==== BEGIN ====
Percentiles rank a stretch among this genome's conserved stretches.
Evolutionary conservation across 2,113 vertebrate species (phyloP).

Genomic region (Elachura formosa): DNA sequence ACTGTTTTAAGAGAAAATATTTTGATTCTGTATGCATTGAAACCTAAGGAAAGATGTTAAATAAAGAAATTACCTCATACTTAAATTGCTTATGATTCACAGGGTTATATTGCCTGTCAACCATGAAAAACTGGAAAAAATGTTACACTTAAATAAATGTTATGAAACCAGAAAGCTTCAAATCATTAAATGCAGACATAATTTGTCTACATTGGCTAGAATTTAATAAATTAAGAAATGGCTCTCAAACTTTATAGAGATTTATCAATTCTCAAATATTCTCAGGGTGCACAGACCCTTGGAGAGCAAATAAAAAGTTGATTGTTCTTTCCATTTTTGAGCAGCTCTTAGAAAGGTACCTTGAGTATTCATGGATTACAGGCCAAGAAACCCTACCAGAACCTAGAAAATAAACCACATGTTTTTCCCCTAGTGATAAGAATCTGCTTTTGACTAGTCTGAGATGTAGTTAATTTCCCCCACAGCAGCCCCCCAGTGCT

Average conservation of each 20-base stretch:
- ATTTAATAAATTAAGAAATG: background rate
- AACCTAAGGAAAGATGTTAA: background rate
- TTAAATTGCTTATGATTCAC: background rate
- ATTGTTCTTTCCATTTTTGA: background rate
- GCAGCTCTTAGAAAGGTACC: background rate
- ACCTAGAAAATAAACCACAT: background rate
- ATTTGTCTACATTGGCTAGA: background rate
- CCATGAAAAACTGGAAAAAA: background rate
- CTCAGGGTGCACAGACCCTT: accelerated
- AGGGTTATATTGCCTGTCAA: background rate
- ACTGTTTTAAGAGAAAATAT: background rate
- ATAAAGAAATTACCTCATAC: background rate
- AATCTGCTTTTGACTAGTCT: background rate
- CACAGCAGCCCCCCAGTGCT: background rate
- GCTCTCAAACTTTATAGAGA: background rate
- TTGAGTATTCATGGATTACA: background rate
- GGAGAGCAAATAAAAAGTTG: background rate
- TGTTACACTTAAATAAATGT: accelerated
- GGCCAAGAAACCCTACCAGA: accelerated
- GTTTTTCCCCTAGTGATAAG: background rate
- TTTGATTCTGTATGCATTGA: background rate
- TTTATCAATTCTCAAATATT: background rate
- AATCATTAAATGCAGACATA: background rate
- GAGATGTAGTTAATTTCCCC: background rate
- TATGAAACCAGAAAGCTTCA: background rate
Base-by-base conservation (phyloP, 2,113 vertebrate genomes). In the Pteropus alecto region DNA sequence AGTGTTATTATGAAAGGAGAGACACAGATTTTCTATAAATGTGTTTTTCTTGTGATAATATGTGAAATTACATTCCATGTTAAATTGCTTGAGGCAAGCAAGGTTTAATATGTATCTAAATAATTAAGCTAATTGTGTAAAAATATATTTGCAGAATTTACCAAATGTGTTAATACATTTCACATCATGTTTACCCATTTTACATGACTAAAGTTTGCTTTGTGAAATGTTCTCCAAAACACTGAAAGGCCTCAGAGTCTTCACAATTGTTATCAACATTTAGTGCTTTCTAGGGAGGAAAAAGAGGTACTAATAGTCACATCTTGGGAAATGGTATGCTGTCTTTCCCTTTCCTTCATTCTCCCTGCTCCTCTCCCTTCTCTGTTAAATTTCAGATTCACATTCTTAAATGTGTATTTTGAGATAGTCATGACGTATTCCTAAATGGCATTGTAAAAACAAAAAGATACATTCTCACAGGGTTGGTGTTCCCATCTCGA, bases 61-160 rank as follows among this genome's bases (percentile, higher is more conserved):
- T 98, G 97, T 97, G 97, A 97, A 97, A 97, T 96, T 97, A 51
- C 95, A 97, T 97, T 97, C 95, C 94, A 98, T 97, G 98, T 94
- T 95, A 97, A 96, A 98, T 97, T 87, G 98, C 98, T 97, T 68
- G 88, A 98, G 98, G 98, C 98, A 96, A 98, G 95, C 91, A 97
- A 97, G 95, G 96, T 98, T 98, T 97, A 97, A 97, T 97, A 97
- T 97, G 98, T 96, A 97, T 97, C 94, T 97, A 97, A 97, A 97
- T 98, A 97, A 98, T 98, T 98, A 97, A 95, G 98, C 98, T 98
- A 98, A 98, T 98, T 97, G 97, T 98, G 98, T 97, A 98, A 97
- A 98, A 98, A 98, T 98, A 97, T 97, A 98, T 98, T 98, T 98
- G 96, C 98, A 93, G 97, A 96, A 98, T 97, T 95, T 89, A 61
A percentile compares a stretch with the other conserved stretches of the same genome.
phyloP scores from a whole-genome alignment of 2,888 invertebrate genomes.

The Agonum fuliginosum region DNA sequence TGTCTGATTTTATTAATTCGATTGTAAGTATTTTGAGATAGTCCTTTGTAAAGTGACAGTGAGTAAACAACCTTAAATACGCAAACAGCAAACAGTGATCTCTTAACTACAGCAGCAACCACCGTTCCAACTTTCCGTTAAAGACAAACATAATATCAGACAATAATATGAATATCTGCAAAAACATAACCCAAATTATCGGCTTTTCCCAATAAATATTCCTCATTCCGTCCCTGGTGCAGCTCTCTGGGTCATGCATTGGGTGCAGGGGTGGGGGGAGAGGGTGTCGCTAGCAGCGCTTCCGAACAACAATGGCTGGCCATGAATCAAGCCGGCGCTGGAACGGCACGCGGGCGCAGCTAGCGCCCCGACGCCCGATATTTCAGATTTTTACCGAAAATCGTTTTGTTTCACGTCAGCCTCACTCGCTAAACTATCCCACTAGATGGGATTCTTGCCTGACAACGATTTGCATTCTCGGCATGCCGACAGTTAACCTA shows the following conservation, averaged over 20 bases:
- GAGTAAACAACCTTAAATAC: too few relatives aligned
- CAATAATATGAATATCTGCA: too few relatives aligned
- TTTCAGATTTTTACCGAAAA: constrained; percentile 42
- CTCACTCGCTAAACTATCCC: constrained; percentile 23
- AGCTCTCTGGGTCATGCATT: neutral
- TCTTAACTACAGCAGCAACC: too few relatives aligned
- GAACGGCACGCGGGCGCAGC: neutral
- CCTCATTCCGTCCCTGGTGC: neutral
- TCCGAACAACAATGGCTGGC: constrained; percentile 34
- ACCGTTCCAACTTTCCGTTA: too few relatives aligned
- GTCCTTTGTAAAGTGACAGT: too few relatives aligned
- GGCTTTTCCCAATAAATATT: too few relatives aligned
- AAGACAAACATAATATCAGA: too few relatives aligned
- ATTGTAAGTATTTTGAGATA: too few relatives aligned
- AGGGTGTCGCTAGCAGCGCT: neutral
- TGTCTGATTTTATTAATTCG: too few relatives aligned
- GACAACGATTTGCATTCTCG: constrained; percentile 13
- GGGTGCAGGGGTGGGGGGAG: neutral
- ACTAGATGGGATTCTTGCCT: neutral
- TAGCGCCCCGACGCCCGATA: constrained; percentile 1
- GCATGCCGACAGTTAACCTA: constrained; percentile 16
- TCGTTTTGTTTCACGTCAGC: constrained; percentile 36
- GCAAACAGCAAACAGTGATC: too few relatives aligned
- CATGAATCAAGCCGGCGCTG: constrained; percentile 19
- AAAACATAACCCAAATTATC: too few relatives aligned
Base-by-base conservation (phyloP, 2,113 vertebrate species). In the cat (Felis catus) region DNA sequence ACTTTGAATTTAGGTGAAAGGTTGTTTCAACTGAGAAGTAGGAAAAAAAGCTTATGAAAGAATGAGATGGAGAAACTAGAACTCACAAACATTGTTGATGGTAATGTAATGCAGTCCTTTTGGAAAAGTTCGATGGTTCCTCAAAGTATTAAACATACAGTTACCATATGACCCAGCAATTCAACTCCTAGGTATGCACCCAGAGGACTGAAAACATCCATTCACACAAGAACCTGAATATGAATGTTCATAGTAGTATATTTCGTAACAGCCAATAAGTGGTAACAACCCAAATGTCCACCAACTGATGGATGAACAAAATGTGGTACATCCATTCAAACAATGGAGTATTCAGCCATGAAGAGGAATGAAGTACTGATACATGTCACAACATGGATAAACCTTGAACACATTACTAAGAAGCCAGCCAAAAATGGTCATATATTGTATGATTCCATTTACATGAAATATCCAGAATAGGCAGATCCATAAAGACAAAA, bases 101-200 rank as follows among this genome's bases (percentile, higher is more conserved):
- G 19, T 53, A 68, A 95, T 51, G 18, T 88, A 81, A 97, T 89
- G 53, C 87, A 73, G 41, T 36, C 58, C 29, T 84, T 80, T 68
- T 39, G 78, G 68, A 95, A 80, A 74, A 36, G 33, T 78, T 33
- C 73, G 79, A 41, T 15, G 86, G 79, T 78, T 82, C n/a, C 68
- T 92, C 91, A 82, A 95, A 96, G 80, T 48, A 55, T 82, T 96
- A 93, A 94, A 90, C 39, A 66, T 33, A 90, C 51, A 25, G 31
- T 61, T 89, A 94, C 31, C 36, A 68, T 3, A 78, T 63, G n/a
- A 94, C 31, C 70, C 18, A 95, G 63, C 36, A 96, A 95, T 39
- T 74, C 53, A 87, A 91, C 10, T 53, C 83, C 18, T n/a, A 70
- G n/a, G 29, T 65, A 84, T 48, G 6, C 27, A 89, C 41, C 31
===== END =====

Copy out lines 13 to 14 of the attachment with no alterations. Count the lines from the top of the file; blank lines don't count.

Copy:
- CTCAGGGTGCACAGACCCTT: accelerated
- AGGGTTATATTGCCTGTCAA: background rate